Study Design/Methods: Review article. Objectives: This article will provide an overview regarding measurement of radiation exposure and effects on patients with spinal deformity. Summary of Background Data/Results: Pediatric and adult spinal deformity patients are frequently exposed to diagnostic studies exposing them to ionizing radiation. There is a concern that medical radiation can result in increased cancer risk, particularly in children who will live for a long period of time in which cancer may develop and who have rapidly dividing cells that may be more susceptible to DNA damage. CT imaging imparts 10–100 times higher radiation dosing than standard radiographs. Usage of CT imaging studies is growing in the United States and represents 50% of medical imaging exposure. In addition to the 3 millisieverts (mSv) mean natural background exposure, in the United States, the average American experiences an additional 3 mSv of exposure primarily due to medical diagnostic imaging. Early-onset scoliosis patients are at risk of high cumulative radiation exposure given the young age at diagnosis and frequency of multiorgan system involvement in the case of neuromuscular, congenital, and syndromic patients. Biplanar slot scanning reduces patient radiation exposure, and overall levels of exposure from radiographic imaging is quite low compared with CT imaging or historic radiographs. Specialized pediatric CT dosing protocols result in lower patient absorbed dose. Surgeon and team intraoperative exposure to radiation should always be a concern. Appropriate shielding with a lead apron and minimizing radiation exposure are appropriate strategies. Conclusions: This article will help guide surgeons to make appropriate decisions regarding the need for imaging studies and advocate for low-dose imaging protocols within their facilities. Level of Evidence: V.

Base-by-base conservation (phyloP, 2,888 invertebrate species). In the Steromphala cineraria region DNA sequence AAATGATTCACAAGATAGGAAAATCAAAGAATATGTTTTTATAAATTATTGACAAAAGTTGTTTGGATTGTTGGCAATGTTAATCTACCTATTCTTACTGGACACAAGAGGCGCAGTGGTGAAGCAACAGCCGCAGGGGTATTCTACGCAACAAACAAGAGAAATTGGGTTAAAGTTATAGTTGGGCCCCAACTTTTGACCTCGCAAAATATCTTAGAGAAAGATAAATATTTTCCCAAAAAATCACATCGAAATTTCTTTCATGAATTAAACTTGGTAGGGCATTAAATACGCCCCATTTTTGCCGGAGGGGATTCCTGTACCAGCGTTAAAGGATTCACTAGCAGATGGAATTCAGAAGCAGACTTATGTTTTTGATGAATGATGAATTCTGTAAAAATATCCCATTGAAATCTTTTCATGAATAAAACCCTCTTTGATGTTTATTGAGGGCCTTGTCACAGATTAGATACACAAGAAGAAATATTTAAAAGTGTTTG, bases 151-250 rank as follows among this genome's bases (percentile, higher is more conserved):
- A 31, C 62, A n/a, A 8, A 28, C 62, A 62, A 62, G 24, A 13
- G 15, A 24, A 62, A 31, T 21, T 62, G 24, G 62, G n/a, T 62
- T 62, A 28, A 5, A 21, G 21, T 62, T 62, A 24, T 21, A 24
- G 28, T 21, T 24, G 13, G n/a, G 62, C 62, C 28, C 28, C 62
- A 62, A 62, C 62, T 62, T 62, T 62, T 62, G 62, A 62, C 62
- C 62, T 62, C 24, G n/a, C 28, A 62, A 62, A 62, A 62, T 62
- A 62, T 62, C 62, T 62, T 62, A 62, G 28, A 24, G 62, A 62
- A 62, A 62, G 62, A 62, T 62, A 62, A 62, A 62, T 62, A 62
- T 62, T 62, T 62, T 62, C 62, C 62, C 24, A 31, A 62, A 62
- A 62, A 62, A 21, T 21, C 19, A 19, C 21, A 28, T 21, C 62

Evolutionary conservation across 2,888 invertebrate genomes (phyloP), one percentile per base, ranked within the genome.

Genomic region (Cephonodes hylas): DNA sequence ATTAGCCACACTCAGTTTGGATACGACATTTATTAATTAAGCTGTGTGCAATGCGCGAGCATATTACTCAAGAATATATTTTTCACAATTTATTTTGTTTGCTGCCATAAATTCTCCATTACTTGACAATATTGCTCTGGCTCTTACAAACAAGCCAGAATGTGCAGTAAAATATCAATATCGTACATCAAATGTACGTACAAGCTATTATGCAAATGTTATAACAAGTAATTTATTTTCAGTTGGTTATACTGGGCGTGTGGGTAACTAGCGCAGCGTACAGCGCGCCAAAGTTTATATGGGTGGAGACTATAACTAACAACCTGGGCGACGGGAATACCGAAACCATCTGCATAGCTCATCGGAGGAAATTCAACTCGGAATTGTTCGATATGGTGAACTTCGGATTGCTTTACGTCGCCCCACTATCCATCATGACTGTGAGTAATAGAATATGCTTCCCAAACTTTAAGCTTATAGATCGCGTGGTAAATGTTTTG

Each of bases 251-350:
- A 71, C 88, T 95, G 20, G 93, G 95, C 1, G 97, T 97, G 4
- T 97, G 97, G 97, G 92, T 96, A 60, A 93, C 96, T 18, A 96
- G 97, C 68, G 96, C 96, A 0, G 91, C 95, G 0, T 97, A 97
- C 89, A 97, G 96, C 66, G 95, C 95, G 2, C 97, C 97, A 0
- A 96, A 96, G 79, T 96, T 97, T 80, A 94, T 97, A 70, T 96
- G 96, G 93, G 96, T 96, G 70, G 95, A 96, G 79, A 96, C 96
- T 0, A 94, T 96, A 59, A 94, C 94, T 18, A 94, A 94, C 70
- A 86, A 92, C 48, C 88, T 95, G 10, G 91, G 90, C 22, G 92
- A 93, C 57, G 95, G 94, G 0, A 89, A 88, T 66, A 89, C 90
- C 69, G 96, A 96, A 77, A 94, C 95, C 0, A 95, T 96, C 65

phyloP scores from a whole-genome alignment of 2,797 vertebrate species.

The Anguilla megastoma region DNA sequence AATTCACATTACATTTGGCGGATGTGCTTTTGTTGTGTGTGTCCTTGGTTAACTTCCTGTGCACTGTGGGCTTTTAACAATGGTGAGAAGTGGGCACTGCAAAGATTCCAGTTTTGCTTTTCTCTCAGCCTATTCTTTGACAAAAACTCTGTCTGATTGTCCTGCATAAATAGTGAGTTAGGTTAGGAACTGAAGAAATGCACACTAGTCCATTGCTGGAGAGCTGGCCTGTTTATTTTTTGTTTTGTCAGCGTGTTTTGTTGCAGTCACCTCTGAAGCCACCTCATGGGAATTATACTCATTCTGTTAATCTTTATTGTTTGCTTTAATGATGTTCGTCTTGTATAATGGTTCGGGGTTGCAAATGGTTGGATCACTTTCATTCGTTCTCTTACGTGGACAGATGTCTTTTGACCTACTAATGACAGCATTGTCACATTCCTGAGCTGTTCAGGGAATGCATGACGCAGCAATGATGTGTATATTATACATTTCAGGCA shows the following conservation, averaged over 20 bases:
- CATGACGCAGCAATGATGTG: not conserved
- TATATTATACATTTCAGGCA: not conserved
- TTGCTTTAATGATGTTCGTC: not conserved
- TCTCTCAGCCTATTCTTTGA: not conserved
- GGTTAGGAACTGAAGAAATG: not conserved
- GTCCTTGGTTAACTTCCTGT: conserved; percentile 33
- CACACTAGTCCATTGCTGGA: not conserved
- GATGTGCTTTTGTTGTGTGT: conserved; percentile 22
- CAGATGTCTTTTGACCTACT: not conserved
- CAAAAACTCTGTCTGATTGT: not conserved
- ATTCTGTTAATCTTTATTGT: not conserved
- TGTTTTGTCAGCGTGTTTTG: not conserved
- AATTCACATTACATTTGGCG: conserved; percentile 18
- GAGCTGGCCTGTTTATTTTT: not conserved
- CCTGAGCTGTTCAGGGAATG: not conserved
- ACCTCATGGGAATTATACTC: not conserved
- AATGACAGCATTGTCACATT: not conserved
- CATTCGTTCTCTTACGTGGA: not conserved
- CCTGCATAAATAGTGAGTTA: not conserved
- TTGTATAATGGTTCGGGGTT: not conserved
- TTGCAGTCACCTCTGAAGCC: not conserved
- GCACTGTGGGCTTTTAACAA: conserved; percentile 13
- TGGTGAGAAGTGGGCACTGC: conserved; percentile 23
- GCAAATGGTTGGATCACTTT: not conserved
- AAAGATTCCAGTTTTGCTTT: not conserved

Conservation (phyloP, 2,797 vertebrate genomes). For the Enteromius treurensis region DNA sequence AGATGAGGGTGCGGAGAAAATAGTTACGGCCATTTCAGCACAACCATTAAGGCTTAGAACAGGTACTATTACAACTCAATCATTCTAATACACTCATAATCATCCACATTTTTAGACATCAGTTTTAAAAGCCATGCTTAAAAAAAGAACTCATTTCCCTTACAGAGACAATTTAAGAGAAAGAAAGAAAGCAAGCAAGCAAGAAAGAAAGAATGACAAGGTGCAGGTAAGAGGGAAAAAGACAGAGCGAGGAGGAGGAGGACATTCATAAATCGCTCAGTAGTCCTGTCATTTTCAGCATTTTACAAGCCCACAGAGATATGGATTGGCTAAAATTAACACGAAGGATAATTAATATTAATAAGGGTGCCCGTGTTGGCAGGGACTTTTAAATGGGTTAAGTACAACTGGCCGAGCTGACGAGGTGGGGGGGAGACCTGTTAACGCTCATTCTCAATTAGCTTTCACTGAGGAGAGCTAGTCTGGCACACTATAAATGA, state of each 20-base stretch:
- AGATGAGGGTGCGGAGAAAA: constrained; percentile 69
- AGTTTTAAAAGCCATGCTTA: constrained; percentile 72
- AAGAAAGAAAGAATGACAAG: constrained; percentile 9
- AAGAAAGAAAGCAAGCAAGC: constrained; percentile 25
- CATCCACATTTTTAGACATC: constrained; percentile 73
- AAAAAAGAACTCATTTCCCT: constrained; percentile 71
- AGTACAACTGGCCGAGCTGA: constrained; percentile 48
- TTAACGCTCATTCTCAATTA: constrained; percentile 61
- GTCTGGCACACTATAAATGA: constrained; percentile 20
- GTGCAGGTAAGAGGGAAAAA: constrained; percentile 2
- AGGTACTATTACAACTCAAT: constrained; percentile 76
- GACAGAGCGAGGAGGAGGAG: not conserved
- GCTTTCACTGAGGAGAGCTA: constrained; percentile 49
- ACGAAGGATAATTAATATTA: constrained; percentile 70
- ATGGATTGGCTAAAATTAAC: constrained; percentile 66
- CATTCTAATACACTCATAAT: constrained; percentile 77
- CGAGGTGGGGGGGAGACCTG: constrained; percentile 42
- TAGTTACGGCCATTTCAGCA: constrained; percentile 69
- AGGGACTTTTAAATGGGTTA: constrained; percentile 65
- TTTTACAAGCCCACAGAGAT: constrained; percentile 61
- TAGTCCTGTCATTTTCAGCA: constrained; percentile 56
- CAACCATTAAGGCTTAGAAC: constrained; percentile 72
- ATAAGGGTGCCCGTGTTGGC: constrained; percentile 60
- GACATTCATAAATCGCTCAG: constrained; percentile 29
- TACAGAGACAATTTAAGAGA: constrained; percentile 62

- Radiation protection
- Spine surgery
ASJC Scopus subject areas
- Orthopedics and Sports Medicine